The rest of the season played out a lot like that game. Time and time again, against all odds, the Calgary Flames found ways to win. When Flames captain and potential Norris Trophy-candidate Mark Giordano was injured on February 25th, many, myself included, thought that was the end. 20 games later, the Flames have gone 12-5-3. Unbelievable. Statistically, they should be a bad team. Analysts will tell you again and again that on paper, this Flames team should not have made the playoffs. That’s because there’s no real way to quantify things like “heart” and “hard work”. Sometimes the victory just goes to the team that wants it more, the team that fights harder, the team that believes. I don’t say this to discredit the amazing accomplishments the players have had this season – Monahan and Gaudreau are shining young stars, some of the best the franchise has seen since Jarome Iginla joined the team; the Norris-worthy defensive pairing of Mark Giordano and TJ Brodie are a huge part of the reason why the Flames are where they are; Jiri Hudler was the NHL’s second star for the month of March and has arguably become one of the most underrated players in the league; goaltenders Jonas Hiller and Karri Ramo have stood on their heads throughout the season, ensuring that the Flames always had a chance to win every night; unsung heroes like Lance Bouma, Mikael Backlund, Josh Jooris, David Jones, Matt Stajan, Dennis Wideman, Kris Russell, and others ensured that even when the Flames’ stars weren’t at their best, the team still had a chance to win. My point is that despite all of this talent, the Flames still shouldn’t have been as good as they’ve been. What separates the Flames from other teams in the league is that they never gave up. They never stopped working. They never quit. They never stopped believing. Regardless of the circumstances, regardless of the obstacles, they always fought. That’s why the Flames are in the 2015 Stanley Cup Playoffs.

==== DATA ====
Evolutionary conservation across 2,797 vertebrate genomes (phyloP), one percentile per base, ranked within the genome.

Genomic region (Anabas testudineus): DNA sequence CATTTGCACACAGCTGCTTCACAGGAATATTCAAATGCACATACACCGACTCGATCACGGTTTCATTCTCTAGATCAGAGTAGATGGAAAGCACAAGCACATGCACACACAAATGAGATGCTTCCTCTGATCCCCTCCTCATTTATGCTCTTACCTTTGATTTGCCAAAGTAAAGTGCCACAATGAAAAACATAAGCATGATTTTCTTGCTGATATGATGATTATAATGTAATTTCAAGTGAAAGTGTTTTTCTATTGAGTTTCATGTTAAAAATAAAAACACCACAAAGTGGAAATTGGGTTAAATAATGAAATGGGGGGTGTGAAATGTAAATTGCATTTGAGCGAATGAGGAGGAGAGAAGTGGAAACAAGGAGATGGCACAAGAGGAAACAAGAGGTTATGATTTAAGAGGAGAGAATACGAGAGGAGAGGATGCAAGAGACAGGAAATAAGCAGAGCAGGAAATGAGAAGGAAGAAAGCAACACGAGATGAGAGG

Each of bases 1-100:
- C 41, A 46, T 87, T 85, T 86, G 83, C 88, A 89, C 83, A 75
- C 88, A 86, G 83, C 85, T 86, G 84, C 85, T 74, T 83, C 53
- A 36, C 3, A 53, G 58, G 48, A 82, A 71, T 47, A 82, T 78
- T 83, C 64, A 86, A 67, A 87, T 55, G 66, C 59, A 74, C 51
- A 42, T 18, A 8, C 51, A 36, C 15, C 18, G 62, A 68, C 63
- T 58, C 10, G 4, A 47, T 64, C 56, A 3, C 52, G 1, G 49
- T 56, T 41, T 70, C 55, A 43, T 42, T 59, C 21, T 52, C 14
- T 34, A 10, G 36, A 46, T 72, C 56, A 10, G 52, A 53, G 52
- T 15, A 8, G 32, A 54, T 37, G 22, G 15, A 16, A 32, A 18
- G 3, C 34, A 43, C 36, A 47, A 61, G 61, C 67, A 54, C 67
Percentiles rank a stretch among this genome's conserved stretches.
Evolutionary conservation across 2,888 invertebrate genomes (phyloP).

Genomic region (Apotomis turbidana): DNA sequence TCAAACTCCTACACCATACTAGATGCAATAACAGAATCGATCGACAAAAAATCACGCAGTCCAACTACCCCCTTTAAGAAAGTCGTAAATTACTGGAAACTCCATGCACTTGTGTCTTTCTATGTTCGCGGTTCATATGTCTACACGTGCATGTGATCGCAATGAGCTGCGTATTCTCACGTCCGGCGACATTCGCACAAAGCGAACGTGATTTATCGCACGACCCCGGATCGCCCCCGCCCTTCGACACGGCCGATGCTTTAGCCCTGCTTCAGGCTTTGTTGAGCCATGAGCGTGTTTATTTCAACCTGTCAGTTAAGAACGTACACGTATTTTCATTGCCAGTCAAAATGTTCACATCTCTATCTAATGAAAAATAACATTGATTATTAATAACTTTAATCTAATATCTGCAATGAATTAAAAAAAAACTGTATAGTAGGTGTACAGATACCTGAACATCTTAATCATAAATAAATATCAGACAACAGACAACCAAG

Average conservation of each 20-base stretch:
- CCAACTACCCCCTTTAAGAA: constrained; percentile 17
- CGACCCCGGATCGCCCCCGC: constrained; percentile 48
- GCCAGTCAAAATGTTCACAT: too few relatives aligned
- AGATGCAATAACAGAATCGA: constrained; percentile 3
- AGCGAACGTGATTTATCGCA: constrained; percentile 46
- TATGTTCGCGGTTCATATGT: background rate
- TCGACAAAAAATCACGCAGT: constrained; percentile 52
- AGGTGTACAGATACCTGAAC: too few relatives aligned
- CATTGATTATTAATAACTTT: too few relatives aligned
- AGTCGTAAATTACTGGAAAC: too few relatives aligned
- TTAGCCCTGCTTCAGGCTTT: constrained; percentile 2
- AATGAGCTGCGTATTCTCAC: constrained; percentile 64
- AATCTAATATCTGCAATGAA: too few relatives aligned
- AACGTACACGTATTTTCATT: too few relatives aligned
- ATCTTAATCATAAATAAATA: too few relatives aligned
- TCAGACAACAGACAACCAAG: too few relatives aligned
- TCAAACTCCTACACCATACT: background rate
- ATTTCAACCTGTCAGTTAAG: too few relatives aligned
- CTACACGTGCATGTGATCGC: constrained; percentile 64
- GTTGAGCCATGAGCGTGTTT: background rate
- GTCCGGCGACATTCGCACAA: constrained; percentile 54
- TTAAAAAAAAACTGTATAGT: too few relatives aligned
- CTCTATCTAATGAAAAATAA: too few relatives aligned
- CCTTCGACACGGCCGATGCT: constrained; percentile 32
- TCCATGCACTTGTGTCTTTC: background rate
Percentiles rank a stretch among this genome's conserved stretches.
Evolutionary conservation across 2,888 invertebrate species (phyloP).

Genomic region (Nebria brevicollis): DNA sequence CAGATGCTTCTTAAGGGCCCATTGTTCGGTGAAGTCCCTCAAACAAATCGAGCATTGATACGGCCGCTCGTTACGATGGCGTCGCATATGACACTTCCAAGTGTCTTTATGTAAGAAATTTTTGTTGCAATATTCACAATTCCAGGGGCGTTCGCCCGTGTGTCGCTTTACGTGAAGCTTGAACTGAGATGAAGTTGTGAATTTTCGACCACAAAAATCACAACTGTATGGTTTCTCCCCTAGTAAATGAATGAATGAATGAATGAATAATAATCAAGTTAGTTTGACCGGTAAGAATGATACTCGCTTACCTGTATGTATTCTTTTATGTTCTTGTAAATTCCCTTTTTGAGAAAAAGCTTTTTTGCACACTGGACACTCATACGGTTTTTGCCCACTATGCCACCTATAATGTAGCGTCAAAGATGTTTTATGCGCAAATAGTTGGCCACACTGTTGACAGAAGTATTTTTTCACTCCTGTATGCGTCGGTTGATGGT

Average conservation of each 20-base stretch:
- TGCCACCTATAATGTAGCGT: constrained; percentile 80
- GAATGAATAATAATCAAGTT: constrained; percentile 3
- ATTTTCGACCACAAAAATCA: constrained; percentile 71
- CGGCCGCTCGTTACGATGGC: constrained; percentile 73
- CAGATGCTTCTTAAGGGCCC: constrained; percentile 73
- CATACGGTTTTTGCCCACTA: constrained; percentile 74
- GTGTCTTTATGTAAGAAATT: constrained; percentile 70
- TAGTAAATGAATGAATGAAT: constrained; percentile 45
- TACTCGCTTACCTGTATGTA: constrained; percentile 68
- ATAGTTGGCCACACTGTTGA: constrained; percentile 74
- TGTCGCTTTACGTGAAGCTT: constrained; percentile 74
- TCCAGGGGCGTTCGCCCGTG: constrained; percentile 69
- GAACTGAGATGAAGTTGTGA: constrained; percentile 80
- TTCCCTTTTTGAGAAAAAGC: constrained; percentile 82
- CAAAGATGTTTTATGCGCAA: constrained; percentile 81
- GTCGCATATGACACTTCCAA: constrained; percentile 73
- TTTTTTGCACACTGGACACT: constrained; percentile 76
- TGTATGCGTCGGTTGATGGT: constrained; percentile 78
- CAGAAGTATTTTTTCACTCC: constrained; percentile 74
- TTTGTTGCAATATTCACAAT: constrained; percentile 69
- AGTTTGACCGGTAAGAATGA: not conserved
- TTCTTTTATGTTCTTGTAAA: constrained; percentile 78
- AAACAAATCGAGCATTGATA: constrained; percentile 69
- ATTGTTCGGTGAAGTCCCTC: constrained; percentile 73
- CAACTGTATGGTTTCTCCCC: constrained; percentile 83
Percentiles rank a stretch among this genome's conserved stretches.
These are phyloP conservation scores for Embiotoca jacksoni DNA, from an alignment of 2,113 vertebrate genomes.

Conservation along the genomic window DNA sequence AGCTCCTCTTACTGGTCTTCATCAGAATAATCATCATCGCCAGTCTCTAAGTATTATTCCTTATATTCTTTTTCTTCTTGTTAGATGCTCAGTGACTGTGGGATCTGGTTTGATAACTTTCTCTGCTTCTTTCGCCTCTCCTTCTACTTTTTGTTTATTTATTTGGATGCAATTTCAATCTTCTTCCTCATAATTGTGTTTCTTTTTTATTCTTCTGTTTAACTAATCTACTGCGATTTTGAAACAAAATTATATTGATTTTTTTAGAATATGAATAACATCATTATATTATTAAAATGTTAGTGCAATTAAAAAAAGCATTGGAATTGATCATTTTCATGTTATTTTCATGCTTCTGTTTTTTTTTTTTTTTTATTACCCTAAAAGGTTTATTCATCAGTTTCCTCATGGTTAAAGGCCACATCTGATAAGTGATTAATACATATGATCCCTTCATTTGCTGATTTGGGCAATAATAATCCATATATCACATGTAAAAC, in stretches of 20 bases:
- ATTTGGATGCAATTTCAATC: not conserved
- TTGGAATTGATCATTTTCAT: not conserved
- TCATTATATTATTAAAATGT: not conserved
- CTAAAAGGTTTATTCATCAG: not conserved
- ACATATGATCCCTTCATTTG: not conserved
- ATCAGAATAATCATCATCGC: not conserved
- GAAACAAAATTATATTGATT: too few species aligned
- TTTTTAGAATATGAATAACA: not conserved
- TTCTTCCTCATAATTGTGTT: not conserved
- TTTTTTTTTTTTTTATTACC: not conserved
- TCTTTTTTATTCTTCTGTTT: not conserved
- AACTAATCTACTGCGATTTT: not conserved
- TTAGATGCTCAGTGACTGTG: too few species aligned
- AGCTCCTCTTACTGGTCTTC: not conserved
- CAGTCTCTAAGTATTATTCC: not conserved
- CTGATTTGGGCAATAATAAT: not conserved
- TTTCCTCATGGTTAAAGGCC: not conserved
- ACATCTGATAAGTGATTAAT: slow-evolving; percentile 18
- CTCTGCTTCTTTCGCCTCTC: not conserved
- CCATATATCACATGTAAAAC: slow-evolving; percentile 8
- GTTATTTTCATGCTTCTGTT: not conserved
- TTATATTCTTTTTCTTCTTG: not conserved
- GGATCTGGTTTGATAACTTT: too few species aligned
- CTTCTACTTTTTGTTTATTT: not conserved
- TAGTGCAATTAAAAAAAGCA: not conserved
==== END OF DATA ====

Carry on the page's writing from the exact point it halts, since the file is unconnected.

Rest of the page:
That old feeling is back again. I felt it last Thursday, even before the game began. That energy. That belief that anything could happen. That’s how I knew that the Flames would win. I could feel that playoff hockey had returned to Calgary. I had bet against the Flames too many times this season and been proven wrong. I wasn’t going to let it happen again. Sure enough, the Flames did not disappoint, and here we are, on the brink of another incredibly improbable playoff run. We face Vancouver tonight in the first round. We’ve struggled against Vancouver in the past. Maybe, statistically speaking, we don’t have much of a chance. Maybe the Flames aren’t the smart pick to win. But I’ve been here before, and so have the Flames. We beat them in 2004, and we can do it again this year. I’ve learned my lesson about doubting this team. I’ve seen them do the impossible time and time again. In the words of Jay-Z, “difficult takes a day, impossible takes a week”. Or, in this case, 7 games. I believe they can do it, I believe that anything is possible, and I think that the rest of Calgary would agree with me.
GO FLAMES GO!